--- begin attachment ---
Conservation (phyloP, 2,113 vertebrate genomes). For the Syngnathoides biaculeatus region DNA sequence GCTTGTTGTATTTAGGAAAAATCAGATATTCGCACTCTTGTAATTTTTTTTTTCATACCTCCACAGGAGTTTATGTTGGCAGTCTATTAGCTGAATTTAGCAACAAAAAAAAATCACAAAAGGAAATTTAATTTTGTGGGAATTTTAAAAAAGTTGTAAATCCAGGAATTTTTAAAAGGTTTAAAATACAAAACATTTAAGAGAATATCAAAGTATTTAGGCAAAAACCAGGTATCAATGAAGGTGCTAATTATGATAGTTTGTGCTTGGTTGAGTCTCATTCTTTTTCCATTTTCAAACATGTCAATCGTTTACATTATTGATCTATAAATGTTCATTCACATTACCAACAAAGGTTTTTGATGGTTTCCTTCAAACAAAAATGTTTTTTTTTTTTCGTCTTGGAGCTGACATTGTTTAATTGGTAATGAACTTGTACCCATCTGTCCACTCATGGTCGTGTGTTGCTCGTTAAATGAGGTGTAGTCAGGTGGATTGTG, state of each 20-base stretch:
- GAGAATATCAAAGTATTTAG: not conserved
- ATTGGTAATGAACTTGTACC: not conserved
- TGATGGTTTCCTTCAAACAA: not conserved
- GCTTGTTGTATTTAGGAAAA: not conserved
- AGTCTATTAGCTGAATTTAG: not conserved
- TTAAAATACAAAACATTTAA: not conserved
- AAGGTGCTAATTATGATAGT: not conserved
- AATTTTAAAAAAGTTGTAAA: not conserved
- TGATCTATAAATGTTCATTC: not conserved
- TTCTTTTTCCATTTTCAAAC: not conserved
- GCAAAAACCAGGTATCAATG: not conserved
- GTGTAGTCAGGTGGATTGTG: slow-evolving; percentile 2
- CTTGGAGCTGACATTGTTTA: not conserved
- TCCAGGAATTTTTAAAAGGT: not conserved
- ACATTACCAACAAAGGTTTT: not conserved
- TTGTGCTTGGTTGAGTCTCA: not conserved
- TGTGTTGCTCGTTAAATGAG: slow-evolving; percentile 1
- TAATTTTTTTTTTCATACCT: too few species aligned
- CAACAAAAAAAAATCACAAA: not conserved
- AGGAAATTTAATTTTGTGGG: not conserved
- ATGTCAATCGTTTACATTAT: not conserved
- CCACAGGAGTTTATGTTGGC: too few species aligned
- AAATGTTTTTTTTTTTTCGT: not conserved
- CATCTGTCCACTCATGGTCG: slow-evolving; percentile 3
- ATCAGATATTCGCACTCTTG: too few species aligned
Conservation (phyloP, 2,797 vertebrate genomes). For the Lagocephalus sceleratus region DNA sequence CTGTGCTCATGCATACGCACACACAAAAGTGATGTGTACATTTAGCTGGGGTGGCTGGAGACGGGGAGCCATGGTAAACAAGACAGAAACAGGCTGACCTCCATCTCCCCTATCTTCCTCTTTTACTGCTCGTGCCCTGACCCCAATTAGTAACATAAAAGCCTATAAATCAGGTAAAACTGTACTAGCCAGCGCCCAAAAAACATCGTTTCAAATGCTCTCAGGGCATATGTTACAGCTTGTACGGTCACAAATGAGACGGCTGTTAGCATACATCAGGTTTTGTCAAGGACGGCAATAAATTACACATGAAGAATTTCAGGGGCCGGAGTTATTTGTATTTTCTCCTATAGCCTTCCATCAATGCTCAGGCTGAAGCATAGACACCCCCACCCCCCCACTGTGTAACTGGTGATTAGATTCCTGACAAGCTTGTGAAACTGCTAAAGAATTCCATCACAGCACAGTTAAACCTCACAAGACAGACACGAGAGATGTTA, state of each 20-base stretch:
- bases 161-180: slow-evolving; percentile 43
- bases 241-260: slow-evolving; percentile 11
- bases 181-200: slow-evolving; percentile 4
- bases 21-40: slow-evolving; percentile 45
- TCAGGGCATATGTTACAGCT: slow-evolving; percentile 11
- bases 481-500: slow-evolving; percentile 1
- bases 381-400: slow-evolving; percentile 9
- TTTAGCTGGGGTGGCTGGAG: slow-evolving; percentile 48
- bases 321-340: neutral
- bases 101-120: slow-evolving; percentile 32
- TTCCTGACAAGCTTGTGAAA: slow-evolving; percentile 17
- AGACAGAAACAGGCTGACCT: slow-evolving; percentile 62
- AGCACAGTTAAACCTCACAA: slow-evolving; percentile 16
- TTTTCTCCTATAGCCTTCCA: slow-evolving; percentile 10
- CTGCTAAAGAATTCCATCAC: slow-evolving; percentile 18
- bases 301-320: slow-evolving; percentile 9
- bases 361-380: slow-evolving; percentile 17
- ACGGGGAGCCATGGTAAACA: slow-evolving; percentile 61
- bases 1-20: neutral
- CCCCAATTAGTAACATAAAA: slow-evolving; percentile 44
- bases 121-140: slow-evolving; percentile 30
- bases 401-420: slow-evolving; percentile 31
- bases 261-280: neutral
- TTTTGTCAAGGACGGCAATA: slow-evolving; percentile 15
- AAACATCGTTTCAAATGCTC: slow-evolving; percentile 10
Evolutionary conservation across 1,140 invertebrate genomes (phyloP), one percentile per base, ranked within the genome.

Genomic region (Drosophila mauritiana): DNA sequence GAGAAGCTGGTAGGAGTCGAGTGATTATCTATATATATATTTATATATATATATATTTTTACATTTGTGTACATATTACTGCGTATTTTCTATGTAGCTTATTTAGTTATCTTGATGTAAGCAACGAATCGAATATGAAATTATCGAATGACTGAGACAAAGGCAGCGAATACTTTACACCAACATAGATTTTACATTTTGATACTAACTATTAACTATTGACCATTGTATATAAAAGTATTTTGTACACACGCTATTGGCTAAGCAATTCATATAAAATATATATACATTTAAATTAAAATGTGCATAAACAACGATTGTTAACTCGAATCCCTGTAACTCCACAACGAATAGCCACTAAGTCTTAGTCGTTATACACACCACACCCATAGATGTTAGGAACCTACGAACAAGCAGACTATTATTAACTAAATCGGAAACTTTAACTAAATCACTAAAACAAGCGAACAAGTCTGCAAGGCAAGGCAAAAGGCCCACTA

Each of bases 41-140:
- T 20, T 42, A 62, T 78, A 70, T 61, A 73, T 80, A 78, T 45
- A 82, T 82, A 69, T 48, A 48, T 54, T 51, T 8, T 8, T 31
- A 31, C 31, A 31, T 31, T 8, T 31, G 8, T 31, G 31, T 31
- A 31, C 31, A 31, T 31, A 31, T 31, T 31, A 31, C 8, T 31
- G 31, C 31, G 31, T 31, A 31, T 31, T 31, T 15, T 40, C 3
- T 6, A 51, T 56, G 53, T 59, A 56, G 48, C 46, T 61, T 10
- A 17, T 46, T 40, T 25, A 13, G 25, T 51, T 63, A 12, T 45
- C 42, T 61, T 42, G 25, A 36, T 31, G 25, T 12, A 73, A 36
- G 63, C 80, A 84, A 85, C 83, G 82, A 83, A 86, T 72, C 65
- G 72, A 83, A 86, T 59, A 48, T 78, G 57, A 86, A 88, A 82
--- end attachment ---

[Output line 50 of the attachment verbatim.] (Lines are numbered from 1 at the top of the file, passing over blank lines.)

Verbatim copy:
- bases 261-280: neutral